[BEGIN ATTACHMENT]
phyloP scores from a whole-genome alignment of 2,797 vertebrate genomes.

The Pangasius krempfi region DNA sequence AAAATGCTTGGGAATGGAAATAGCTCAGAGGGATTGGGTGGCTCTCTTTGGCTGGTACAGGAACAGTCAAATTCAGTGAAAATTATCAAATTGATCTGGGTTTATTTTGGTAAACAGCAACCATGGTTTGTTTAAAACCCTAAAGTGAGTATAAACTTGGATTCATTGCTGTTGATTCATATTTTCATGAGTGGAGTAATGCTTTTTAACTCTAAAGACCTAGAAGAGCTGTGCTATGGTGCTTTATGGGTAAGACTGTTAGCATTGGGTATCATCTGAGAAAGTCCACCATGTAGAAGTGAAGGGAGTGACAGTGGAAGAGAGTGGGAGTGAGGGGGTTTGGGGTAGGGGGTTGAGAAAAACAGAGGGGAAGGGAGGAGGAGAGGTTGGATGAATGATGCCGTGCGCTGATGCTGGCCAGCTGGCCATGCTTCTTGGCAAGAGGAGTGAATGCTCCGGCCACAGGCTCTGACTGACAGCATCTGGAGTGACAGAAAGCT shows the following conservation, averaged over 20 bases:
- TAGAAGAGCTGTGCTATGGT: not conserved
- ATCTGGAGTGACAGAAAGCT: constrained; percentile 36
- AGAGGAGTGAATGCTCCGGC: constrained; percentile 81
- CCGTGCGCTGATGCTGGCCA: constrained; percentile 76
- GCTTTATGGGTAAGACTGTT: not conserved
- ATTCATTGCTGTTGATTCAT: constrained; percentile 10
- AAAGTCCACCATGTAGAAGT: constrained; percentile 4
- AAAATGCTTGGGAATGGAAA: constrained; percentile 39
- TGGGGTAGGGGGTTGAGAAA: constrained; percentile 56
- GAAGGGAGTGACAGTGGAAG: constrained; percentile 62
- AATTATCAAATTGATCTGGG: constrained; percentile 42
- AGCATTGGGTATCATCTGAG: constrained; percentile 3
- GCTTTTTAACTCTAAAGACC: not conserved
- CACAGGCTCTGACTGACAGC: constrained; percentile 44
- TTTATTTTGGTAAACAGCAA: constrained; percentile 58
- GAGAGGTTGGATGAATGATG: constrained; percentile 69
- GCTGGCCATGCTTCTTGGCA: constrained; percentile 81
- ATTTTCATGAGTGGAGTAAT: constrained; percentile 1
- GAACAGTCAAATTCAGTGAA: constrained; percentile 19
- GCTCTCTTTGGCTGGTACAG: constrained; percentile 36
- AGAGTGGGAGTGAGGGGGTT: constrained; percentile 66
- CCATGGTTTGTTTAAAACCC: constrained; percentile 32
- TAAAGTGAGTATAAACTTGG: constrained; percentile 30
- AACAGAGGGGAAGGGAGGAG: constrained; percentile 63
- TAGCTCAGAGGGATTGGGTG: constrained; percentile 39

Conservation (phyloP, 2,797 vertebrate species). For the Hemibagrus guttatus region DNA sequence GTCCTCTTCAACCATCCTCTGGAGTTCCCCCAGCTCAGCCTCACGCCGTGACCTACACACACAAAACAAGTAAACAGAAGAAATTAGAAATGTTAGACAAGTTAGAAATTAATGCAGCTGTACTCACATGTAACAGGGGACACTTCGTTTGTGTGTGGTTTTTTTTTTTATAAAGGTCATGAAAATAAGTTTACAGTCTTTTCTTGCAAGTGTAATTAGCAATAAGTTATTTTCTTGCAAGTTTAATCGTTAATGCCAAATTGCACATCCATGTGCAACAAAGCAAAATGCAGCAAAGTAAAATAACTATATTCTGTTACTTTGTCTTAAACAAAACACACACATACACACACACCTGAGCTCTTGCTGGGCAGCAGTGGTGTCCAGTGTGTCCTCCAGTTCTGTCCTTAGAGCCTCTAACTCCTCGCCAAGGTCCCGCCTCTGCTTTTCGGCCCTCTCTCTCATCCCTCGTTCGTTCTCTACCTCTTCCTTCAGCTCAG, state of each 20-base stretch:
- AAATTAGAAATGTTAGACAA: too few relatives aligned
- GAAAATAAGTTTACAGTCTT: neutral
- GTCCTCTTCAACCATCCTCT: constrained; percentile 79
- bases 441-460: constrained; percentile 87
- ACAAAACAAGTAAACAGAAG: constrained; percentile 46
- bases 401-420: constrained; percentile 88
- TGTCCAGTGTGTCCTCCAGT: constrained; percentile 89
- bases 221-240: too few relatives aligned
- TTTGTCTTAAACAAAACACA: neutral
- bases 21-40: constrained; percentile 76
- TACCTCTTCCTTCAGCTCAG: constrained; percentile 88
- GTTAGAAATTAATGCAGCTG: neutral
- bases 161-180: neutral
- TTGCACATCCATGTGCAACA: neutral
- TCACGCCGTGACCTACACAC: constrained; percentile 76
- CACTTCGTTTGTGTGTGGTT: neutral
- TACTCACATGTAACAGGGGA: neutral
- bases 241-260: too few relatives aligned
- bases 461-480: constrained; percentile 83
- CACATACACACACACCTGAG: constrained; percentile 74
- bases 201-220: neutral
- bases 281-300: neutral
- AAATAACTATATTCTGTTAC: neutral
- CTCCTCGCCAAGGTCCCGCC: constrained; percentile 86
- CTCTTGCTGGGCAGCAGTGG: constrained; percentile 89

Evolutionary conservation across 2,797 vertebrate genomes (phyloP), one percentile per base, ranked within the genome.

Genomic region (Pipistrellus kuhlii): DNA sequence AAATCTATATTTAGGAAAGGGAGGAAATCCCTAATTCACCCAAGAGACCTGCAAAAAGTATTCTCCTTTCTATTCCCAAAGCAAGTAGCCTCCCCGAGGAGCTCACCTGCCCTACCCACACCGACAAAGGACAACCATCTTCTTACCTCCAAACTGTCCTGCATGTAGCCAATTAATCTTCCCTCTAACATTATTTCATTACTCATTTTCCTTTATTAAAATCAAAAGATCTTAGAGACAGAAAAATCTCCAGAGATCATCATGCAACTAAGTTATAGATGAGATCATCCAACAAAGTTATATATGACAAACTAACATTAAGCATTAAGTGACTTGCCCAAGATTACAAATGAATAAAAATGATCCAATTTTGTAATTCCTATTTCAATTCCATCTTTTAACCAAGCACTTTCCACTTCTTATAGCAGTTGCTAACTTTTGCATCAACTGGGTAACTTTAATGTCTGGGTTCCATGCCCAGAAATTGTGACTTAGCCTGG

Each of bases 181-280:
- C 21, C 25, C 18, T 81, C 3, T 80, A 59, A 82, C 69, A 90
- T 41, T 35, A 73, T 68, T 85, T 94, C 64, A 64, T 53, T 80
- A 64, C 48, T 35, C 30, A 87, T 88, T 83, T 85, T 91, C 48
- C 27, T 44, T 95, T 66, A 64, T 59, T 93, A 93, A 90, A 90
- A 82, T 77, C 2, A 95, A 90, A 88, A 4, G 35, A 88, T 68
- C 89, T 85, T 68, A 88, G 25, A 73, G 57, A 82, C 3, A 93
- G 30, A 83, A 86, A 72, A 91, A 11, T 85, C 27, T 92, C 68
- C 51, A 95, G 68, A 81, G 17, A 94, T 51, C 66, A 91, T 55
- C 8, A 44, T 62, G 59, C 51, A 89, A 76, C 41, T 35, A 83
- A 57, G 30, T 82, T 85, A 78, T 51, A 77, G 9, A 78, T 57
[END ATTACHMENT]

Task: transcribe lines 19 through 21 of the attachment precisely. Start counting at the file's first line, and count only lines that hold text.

- GCTGGCCATGCTTCTTGGCA: constrained; percentile 81
- ATTTTCATGAGTGGAGTAAT: constrained; percentile 1
- GAACAGTCAAATTCAGTGAA: constrained; percentile 19